Recent advances in deep learning enable using chemical structures and phenotypic profiles to accurately predict assay results for compounds virtually, reducing the time and cost of screens in the drug-discovery process. We evaluate the relative strength of three high-throughput data sources—chemical structures, images (Cell Painting), and gene-expression profiles (L1000)—to predict compound activity using a sparse historical collection of 16,186 compounds tested in 314 assays for a total of 679,819 readouts. All three data modalities can predict compound activity with high accuracy in 7-8% of assays tested; replacing million-compound physical screens with computationally prioritized smaller screens throughout the pharmaceutical industry could yield major savings. Furthermore, the three profiling modalities are complementary, and in combination they can predict 18% of assays with high accuracy, and up to 59% if lower accuracy is acceptable for some screening projects. Our study shows that, for many assays, predicting compound activity from phenotypic profiles and chemical structures could accelerate the early stages of the drug-discovery process.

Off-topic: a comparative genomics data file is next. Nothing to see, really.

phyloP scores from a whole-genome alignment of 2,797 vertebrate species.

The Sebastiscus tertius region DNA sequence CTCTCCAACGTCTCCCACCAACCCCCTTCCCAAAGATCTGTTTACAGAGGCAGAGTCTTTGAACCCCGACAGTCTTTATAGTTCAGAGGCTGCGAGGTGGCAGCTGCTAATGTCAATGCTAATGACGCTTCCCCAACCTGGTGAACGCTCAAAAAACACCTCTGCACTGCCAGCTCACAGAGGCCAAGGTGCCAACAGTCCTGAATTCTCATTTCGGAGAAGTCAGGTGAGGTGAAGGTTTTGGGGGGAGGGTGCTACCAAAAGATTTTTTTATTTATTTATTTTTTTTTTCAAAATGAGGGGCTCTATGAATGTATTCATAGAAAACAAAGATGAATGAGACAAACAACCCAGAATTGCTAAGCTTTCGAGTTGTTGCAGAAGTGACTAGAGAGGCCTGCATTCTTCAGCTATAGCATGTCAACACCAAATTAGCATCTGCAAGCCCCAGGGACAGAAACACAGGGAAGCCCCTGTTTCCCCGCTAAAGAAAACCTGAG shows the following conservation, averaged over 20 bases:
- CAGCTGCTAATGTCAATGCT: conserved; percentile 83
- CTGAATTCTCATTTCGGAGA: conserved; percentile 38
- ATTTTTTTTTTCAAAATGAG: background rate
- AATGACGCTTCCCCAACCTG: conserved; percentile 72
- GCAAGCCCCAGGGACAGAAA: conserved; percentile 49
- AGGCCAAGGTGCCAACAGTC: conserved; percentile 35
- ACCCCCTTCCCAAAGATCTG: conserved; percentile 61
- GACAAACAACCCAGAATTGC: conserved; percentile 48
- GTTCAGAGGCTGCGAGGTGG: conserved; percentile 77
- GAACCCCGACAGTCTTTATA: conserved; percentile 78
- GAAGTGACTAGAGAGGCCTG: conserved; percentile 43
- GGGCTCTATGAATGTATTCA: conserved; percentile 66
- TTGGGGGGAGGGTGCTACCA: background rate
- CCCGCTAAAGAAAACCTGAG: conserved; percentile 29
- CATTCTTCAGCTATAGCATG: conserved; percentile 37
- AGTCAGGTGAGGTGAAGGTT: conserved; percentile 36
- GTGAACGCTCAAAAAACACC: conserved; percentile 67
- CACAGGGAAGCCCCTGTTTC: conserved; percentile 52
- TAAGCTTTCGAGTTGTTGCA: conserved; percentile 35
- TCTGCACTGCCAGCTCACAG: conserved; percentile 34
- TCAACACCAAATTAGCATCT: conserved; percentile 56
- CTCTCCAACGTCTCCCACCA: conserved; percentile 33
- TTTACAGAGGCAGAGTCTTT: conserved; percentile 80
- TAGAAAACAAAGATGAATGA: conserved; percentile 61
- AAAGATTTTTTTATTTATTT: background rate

Publications by Year: 2023
Moshkov N, Becker T, Yang K, Horvath P, Dančik V, Wagner BK, Clemons P, Singh S, Carpenter AE, Caicedo J. Predicting compound activity from phenotypic profiles and chemical structures. Nature Communications. 2023.